Devious Comments

People really do say some weird things on social media. Devious Comments, a clever and funny show by the Edinburgh-based theatre company Existential Fridge, aims to poke fun at this by basing its entire script on comments posted on DeviantArt, an online social community for artists.

All the actors do a great job at conveying the sheer ridiculousness of online interaction.

Boy meets girl online, and what begins as a discussion about fantasy art soon devolves into a raunchy RP-inspired mating dance between a ‘goddess’ and her hellish lover, with enough geeky awkwardness to make you cringe and burst out laughing by turns. The straight-faced boy and girl read out their words as they type them into the chat window, replete with ‘stars’ (*), ‘XD’s and typos, while two different actors behind them enact their wild – and hilariously absurd – fantasies on stage. 

From an absent-minded flutter of the hand to some embarrassingly ridiculous scenes involving a snake puppet, they always manage to undermine the feelings of longing expressed by the two sexually repressed individuals. All the actors do a great job at conveying the sheer ridiculousness of this virtual interaction.

While the premise of the show is clever, and its jokes usually elicit plenty of laughs from the audience, a little more variety would be welcome. Towards the last 15 minutes, one can’t help but feel that the bawdy humour has already reached its saturation point even as the actors continue to dish us more helpings of the same thing.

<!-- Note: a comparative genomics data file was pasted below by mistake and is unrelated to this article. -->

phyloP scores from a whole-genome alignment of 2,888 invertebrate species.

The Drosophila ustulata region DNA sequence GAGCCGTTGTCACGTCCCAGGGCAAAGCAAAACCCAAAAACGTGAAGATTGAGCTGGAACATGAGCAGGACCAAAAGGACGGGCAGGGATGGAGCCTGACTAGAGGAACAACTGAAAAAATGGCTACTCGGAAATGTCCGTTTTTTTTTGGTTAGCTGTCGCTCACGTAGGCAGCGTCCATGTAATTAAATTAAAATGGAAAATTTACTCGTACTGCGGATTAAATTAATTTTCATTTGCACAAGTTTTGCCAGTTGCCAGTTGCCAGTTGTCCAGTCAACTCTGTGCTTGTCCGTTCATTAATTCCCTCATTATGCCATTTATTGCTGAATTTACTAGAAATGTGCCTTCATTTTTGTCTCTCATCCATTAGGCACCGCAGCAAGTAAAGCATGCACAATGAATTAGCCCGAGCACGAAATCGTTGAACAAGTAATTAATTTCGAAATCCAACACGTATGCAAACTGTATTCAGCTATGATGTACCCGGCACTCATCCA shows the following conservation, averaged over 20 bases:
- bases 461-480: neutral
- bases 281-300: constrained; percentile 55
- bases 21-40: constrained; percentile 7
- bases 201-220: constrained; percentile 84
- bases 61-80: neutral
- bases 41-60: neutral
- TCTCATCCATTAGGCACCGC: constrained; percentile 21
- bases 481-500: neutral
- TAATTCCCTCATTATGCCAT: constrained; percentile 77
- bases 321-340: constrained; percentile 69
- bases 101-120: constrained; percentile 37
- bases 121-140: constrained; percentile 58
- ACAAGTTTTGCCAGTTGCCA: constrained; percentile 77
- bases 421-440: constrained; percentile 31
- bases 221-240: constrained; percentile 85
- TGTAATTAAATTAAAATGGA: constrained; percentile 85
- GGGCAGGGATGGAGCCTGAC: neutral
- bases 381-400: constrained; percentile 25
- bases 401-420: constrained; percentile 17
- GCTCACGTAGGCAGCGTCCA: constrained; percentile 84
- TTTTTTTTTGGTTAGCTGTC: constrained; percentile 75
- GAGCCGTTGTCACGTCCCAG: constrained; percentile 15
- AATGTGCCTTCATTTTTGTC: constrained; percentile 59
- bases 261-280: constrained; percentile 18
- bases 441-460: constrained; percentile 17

Devious Comments certainly doesn’t pretend to be deep, intellectual or even decent, and merely holds up a mirror to the more cringeworthy aspects of communication on social media some of us might be guilty of. While it probably isn’t going to change your life, and is best avoided by the more prudish among us, there is little doubt that it makes for an enjoyable hour of hilarious entertainment.

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The Blurb

‘I don't know whether to laugh, orgasm or cry.’ Birthed from the back alleys of the internet, Devious Comments follows the epic love story where boy meets girl and things get weird. Using real comments from DeviantArt, shadow people and the twisted imagination of the Existential Fridge, this is a bizarre adventure from the classroom to the depths of hell via dial-up modem.

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